I'm a retired teacher and school administrator and I've written poetry, seriously and less than seriously, since I was a teenager. It's only recently that I've taken seriously the idea of sharing my poems beyond these four walls—where they're met with great acclaim by my wife and sometimes by my daughter—and my poems have appeared in journals, e-zines, and anthologies. My chapbook, Exactly Like Love, has been published by Osedax Press.
Here in the Diaspora
When will the evening be over
and finally time to eat?
We’ve taken seats beneath the skylight
to be first to get the word.
But Daylight Savings the Yom Kippur sun
plays hide and seek behind low clouds
and still too high to lend much hope—
We’ll go along, though wary of the rabbi’s trick:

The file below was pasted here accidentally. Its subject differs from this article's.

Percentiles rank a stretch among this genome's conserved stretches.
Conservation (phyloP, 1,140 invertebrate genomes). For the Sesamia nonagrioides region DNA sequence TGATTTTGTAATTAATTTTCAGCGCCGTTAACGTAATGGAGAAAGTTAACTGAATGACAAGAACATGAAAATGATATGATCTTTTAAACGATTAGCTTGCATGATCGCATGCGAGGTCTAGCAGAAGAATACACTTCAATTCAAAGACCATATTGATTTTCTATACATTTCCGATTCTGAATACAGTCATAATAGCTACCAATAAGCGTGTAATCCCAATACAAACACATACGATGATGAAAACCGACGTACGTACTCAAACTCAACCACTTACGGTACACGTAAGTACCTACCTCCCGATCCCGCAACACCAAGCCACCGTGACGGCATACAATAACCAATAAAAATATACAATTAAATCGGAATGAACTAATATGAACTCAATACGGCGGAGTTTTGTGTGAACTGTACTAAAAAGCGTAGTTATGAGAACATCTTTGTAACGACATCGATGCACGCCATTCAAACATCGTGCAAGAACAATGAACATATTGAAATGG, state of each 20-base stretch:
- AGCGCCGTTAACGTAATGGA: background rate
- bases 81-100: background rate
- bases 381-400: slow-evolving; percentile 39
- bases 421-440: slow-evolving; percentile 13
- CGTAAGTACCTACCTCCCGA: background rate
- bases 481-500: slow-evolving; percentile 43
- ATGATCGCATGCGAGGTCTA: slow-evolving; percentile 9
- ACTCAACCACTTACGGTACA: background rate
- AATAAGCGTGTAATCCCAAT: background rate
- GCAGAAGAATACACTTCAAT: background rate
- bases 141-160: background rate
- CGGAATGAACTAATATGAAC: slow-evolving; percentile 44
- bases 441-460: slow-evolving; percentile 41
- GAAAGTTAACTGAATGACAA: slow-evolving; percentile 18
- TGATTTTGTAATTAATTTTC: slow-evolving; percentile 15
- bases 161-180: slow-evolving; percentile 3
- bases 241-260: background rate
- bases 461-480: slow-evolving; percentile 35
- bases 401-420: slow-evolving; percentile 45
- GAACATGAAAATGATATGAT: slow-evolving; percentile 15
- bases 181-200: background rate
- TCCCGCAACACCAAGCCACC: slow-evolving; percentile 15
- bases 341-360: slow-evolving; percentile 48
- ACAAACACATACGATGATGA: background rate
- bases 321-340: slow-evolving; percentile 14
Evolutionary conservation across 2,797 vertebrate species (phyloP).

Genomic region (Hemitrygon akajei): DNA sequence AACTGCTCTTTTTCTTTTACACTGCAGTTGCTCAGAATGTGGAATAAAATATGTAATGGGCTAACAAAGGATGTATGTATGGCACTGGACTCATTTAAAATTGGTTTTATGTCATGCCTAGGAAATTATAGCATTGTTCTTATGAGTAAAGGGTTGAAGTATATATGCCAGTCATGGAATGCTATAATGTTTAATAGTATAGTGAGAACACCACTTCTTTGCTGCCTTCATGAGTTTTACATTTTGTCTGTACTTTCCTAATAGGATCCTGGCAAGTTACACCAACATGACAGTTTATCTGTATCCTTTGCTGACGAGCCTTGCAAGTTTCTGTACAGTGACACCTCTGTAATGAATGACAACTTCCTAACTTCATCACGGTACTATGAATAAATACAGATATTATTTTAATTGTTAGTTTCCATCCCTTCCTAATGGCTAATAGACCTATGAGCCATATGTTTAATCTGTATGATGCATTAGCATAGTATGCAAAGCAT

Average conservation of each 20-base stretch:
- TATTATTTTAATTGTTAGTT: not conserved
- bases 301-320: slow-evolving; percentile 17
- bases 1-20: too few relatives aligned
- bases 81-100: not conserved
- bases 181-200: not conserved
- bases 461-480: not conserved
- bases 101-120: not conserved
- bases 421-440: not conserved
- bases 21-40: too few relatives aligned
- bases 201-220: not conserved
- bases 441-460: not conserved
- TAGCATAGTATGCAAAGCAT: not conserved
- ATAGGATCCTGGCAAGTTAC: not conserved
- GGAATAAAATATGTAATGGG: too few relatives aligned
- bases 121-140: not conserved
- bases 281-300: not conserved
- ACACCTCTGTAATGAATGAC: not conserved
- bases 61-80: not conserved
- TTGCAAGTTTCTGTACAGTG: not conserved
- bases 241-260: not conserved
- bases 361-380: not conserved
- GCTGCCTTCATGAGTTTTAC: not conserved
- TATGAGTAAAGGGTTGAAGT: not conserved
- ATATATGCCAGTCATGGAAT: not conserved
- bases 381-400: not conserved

Let’s chant Al Heyt once more.
Yes, we fear we’ve missed the mark—
we admit and admit again—
but we’re tired and hungry, so let’s
put some sorrow aside for next year.
Now we check the western window
and finally some proof.
We see how God separates night from day
with great but subtle intention—
we’ve known this mostly by reputation
since we forget most twilights to look—
content to sip our soup, ignore the kids,
unfurl our latest designs,—a sin temporal enough
to earn immunity all days, but not today.
For all our earnest talk all day,
peace seems far too far from here and now.
Give us back the dailiness of As Is:
a piece of bread, a taste of wine,
the evening news droning our foreign war,
the sky above clogged with our filthy air.
We know three stars mark night from day,
but what if there are no more stars to see?
Here in the diaspora, why not three cars—
the latest models--their headlights ablaze?
God knows our fate's been sealed by now;
we’ve seen what we were meant to see.
©2016 Alan Walowitz
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